Gig: Hot 8 Brass Band – Eric’s, Liverpool – 03 Mar 2012

Posted on: Wednesday, Jan 9, 2013

£17.50 Ticketmaster or Box Office 0151-236 9994
Eric’s , 9 Mathew Street, Liverpool, Liverpool, L2 6RE
Sunday 3rd March 2013

Eric’s is about to get hot and brassy as the Hot 8 fly in with their spiced up gumbo funk and hip hop spiced up with authentic New Orleans street band flavours.

The Hot 8 Brass Band is the world-renowned New Orleans based brass band that blends hip-hop, jazz and funk styles with traditional New Orleans brass sounds with stunning results.

Playing New Orleans clubs and traditional jazz funerals and street marches, in the wake of Hurricane Katrina, the Hot 8 Brass Band was propelled into the international spotlight by an appearance in Spike Lee’s film When the Levees Broke: A Requiem in Four Acts. Since then the band has toured the world with their authentic and totally unique New Orleans street sound. Famous for their blistering, high energy performances – expect them to tear the roof off of the venue at this much-anticipated Liverpool visit.

New Orleans’ Hot 8 Brass Band was founded in 1995 by tuba player Bennie Pete, Jerome “Bay Bay” Jones (trombone) and Harry “Swamp Thang” Cook (bass drum) to play brass band music professionally. Although many of the current members began playing together in high school, over time the line-up has inevitably shifted and changed, and continues to do so. But any incarnation of Hot 8 Brass Band will boast eight or nine players of the highest rate, bringing the passion and noise through a bevy of trombones, saxophones, trumpets, snare and bass drums, all buoyed up by the immense tuba basslines of band leader Bennie Pete. These musicians over the years have been inspired by artists such as Tuba Fats, Leroy Jones, Louis Armstrong, JJ Johnson, Stevie Wonder and Jackie McLean, and have variously recorded and performed with some of those mentioned and more. They also continue to cite each other as influences.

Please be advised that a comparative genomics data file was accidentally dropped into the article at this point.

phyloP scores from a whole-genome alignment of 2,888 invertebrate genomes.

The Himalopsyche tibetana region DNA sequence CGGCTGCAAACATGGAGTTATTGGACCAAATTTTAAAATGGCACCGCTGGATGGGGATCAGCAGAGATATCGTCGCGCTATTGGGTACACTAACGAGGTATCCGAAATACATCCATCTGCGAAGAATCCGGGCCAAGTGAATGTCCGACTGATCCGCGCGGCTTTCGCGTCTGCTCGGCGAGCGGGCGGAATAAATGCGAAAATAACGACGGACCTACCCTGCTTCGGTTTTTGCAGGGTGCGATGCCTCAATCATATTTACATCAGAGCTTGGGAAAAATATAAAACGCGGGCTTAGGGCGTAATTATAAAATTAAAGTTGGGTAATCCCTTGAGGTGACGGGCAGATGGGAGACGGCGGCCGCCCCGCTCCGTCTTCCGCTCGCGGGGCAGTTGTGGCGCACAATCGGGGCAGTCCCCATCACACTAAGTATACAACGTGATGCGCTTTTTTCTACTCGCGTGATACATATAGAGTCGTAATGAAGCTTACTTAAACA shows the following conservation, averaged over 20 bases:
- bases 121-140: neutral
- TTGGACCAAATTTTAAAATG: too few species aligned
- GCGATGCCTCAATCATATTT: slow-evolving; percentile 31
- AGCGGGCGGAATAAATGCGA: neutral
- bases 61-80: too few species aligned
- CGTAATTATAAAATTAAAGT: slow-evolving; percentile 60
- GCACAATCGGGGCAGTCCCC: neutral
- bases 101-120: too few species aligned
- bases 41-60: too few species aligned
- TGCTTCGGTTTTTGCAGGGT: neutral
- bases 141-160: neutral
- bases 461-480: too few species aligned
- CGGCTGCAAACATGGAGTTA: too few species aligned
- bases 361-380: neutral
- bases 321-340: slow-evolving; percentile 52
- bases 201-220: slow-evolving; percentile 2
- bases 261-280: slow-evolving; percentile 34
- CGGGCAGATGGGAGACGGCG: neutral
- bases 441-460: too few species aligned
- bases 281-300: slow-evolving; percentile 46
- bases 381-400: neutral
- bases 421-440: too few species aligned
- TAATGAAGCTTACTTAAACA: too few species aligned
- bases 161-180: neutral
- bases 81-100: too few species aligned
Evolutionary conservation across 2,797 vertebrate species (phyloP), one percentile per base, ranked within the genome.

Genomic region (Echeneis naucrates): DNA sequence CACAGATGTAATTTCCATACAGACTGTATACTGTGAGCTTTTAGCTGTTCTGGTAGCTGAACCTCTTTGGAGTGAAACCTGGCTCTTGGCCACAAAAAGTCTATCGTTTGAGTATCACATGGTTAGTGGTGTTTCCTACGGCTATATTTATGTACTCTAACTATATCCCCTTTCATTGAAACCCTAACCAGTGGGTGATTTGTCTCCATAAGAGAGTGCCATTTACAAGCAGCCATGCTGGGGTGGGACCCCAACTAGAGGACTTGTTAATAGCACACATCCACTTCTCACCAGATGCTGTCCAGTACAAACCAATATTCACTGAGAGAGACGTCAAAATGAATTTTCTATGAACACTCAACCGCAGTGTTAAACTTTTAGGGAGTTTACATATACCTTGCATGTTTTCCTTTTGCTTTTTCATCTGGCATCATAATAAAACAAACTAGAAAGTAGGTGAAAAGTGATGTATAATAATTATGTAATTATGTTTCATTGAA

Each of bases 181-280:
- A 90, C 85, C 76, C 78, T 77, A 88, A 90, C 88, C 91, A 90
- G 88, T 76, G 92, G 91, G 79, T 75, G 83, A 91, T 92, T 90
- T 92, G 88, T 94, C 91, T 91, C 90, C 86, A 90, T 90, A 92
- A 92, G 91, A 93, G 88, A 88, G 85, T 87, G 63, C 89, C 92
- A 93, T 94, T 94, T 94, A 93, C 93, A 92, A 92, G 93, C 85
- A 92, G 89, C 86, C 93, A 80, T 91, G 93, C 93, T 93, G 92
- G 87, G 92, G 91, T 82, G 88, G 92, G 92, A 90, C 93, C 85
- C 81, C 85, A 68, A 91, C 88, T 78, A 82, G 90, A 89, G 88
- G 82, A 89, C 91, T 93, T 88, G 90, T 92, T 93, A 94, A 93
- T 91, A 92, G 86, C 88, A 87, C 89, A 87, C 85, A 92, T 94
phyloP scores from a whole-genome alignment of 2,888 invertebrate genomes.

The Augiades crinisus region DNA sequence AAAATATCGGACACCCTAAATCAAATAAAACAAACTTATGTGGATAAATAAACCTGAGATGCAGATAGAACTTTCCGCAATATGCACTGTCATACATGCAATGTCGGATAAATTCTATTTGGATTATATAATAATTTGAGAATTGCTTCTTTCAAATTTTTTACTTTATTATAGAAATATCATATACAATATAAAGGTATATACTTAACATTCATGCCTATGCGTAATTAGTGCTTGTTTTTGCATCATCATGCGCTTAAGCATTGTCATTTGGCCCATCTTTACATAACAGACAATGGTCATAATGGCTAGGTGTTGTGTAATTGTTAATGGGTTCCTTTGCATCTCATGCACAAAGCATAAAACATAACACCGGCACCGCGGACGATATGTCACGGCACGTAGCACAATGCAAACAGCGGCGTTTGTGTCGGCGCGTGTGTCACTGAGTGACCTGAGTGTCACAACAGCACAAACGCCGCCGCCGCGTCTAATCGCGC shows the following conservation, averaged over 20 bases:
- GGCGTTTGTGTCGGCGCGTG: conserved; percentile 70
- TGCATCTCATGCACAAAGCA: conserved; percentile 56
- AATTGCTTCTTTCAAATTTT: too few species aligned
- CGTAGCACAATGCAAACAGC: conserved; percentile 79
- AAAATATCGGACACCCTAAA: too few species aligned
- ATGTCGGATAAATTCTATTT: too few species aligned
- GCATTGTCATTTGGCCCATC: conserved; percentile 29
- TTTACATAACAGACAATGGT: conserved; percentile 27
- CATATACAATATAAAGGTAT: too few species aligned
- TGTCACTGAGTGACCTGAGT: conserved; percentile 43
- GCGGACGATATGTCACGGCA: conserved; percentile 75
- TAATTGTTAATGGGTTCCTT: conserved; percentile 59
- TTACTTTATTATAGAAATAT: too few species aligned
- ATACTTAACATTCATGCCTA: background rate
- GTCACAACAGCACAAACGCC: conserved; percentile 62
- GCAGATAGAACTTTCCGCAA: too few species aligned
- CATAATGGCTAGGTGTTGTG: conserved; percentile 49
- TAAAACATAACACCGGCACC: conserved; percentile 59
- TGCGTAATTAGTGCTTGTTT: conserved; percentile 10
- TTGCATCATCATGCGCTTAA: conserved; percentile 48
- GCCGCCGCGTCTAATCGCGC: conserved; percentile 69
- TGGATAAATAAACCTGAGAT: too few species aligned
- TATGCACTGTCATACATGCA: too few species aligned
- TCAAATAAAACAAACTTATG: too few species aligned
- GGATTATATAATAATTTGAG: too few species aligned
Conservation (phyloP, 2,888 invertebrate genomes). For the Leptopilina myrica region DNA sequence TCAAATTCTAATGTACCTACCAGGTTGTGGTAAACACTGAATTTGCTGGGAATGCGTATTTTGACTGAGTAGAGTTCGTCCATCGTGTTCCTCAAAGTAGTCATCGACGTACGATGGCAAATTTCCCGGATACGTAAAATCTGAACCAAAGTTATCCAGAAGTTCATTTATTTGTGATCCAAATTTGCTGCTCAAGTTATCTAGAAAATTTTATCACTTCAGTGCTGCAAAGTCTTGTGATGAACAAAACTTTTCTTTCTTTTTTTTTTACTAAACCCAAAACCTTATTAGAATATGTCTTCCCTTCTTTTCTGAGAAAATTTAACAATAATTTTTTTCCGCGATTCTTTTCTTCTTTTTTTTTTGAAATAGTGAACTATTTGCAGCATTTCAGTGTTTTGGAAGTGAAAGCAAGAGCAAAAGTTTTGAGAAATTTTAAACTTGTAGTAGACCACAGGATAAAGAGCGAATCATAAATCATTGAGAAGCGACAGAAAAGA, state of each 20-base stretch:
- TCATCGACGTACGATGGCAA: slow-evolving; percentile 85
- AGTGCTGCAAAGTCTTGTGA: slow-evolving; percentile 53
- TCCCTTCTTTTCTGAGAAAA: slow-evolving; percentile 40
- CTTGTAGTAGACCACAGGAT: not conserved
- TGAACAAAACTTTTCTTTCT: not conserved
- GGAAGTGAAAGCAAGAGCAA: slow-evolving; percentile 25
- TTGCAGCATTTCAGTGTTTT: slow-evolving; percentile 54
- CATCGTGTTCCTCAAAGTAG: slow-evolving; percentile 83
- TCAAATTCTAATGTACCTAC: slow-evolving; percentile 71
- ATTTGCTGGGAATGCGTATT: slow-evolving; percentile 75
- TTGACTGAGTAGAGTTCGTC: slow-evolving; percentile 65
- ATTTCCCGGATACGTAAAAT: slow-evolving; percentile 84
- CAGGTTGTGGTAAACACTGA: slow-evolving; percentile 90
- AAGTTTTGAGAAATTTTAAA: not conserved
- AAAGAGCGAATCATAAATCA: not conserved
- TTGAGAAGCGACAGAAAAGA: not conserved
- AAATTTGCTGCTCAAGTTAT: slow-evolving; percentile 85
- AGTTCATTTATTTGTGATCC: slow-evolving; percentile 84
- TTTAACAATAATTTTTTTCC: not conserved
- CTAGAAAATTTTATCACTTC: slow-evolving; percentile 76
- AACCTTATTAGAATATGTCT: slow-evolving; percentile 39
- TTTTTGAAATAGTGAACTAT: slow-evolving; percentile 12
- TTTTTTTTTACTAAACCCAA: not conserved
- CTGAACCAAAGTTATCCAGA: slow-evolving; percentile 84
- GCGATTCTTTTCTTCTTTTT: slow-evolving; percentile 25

Robert Luis and Paul Jonas of Tru Thoughts first heard Hot 8 Brass Band when Quantic (having got his hands on a rare copy via DJ Concerned) played their cover of “Sexual Healing” in a New York DJ set. Witnessing first hand the unprecedented and spontaneous round of applause that sprang up from the crowd, they knew this band had something special. So they had a scout around for more of Hot 8’s music. The band had previously been signed to the label “Louisiana Red Hot,” a label which had been, along with so much else in New Orleans, all but wiped out by Hurricane Katrina, and much of their previous material had been taken with it.

Over the next few months Tru Thoughts signed Hot 8, and released “Sexual Healing” as a very limited edition single in summer 2007. All 500 copies were snapped up immediately, making it the fastest-selling single in the label’s history. Following a flood of enquiries, the single was then given a wider release on 1st October and the album “Rock with the Hot 8” came out on 15th October 2007 to widespread acclaim. Listen to the elegant jumble of jazz & soul, thrown in a sack with traditional boisterous brass band music and shaken roughly with unmistakable hip hop attitude, and you will know this music could only have come from New Orleans. The band’s first ever UK live dates came in February 2008, with a sell-out tour which blew the minds of audiences up and down the country and won an army of dedicated new fans. The second single, “What’s My Name? (Rock With The Hot 8)” was released at this time, and this rambunctious cover of the Snoop Dogg track was a huge crowd-pleaser and received rave reviews.

Whilst in the UK, Hot 8 Brass Band attracted a phenomenal buzz, appearing on The Culture Show on BBC 2, recording a Maida Vale session for Gilles Peterson’s show on BBC Radio 1, and laying down a couple of tracks with Basement Jaxx. Their music has also featured on a Volkswagen advert. The phenomenal success of the tour prompted a call from the Big Chill festival, where they played a crowd-pleasing set in August 2008 and were picked as a festival highlight by the Observer newspaper, along with a series of other UK dates.

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